Too often, the premise of the worship service is that Whites are guilty because they are White. This is evident in the fact that the white people present at such events are expected, even pressured, to confess the sin of racism even if they cannot recall any specific instances of racist action that they have perpetrated. The assumption is that because you are white then you must have knowingly, or unknowingly, caused offense towards Blacks (and maybe other ethnic minorities too). An example of this guilt-by-association is that, although you may be unable to find any instance of slave ownership in your genealogy, you are held accountable for the history of slavery in the United States of America. The black person stands as representative of the innocent victim of so-called racism and thus serves a priestly role for the white confessor who is guilty because of a lack of melanin in the epidermis. The white person’s pigmentation carries with it a privilege, and that is enough to require repentance.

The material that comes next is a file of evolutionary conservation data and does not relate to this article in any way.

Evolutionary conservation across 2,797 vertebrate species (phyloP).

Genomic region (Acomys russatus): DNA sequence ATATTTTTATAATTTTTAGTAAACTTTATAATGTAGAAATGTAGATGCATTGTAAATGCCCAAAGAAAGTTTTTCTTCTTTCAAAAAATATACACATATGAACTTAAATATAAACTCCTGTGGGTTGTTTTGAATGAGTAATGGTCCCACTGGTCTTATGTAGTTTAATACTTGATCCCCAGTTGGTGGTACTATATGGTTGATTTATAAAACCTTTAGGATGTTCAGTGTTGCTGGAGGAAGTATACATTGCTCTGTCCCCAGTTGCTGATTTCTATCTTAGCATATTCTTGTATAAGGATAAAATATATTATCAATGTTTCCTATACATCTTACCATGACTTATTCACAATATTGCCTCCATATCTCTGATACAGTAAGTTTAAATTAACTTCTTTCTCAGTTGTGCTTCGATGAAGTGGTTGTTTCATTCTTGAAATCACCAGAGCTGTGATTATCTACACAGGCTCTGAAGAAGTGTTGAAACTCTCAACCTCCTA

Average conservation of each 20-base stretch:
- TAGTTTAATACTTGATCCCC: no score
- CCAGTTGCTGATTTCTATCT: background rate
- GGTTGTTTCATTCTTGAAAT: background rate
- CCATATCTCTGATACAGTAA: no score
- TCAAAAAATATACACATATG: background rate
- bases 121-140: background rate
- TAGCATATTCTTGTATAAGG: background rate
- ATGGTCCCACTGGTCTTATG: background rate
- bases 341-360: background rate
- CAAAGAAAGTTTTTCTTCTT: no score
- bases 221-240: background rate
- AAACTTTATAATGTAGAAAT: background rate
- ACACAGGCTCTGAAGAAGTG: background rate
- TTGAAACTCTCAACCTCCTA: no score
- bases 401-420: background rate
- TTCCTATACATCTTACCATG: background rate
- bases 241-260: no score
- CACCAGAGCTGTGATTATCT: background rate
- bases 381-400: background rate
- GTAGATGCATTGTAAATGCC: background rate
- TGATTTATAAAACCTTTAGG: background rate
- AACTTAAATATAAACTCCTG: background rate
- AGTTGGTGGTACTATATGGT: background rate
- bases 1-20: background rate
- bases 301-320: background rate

In contemporary parlance, the word ‘privilege’ is employed by the offended group as a weapon against the other. Once someone is labeled as ‘privileged’ he is supposed to realize his rightful place in the ‘race’ conversation is as the silent observer whose liberty to speak has been revoked. The accused and the accuser are no longer equals. Recently, a major Reformed Seminary hosts a conference on ‘race’ and actually advertised that they were inviting Whites to come and to listen but not to speak or interact. Such is not biblical reconciliation but rather a warped form of penance and one that cannot be paid fully, thus being reconciled, as the person of whom the penance is required can never cease to be as God created them: white or black. He can never undo the fact of slavery or systemic hatred in America and, therefore, he must embrace a life of spiritual self-flagellation as a result of the unwarranted whiteness that has allowed him to live such a life of comparative ease. What is most disturbing is not that the world would think this way but that such thought has been embraced by the Church.